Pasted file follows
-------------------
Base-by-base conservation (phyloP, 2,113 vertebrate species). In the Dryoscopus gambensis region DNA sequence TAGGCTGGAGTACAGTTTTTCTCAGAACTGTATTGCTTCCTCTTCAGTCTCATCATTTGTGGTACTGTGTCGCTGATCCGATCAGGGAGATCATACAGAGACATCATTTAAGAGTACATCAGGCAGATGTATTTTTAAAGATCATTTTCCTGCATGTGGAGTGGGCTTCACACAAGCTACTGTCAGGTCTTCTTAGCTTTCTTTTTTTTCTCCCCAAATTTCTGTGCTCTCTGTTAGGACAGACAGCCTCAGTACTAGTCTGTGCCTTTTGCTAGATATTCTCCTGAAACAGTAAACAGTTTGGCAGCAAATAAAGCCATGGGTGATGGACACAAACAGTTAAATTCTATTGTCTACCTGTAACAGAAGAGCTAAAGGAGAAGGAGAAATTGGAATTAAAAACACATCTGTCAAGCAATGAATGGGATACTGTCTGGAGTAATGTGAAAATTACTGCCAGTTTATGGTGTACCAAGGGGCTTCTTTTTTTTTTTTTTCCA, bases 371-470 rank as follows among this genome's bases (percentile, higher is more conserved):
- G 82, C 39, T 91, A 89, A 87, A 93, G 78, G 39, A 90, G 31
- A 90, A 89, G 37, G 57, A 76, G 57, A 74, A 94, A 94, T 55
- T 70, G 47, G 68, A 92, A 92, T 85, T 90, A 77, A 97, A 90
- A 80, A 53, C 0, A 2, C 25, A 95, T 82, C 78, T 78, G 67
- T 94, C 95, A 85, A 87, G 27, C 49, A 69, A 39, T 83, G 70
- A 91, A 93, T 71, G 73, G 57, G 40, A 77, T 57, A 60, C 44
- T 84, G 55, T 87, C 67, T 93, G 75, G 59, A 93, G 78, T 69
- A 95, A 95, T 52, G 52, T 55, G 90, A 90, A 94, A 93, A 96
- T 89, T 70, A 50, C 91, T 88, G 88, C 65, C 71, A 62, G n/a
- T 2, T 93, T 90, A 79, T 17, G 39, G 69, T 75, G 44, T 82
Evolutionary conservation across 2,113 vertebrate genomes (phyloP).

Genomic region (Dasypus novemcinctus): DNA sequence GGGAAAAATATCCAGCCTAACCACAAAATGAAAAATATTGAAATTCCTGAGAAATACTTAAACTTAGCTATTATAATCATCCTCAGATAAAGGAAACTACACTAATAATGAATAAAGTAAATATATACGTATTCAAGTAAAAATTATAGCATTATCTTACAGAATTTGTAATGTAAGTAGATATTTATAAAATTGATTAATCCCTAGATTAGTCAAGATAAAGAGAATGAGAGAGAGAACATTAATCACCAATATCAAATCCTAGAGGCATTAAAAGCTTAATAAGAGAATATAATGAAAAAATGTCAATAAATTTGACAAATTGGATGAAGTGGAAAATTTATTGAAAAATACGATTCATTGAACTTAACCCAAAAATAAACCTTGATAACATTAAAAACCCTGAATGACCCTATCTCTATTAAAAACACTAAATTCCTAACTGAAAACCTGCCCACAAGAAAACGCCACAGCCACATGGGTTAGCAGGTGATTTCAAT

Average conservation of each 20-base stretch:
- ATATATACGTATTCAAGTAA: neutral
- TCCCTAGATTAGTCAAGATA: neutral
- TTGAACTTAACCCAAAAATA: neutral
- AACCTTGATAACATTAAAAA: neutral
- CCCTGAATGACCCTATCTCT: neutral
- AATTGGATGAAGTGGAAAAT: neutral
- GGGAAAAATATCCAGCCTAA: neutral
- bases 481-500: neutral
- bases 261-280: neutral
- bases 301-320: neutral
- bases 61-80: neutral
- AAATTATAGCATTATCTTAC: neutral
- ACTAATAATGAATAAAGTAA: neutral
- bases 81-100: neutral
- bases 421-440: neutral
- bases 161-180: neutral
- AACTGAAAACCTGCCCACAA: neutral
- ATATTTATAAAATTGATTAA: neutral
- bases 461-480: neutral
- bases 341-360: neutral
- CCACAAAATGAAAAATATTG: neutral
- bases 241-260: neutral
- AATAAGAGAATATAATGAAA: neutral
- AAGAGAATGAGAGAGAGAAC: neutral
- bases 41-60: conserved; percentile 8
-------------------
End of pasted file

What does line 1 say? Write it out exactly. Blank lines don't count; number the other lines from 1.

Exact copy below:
Base-by-base conservation (phyloP, 2,113 vertebrate species). In the Dryoscopus gambensis region DNA sequence TAGGCTGGAGTACAGTTTTTCTCAGAACTGTATTGCTTCCTCTTCAGTCTCATCATTTGTGGTACTGTGTCGCTGATCCGATCAGGGAGATCATACAGAGACATCATTTAAGAGTACATCAGGCAGATGTATTTTTAAAGATCATTTTCCTGCATGTGGAGTGGGCTTCACACAAGCTACTGTCAGGTCTTCTTAGCTTTCTTTTTTTTCTCCCCAAATTTCTGTGCTCTCTGTTAGGACAGACAGCCTCAGTACTAGTCTGTGCCTTTTGCTAGATATTCTCCTGAAACAGTAAACAGTTTGGCAGCAAATAAAGCCATGGGTGATGGACACAAACAGTTAAATTCTATTGTCTACCTGTAACAGAAGAGCTAAAGGAGAAGGAGAAATTGGAATTAAAAACACATCTGTCAAGCAATGAATGGGATACTGTCTGGAGTAATGTGAAAATTACTGCCAGTTTATGGTGTACCAAGGGGCTTCTTTTTTTTTTTTTTCCA, bases 371-470 rank as follows among this genome's bases (percentile, higher is more conserved):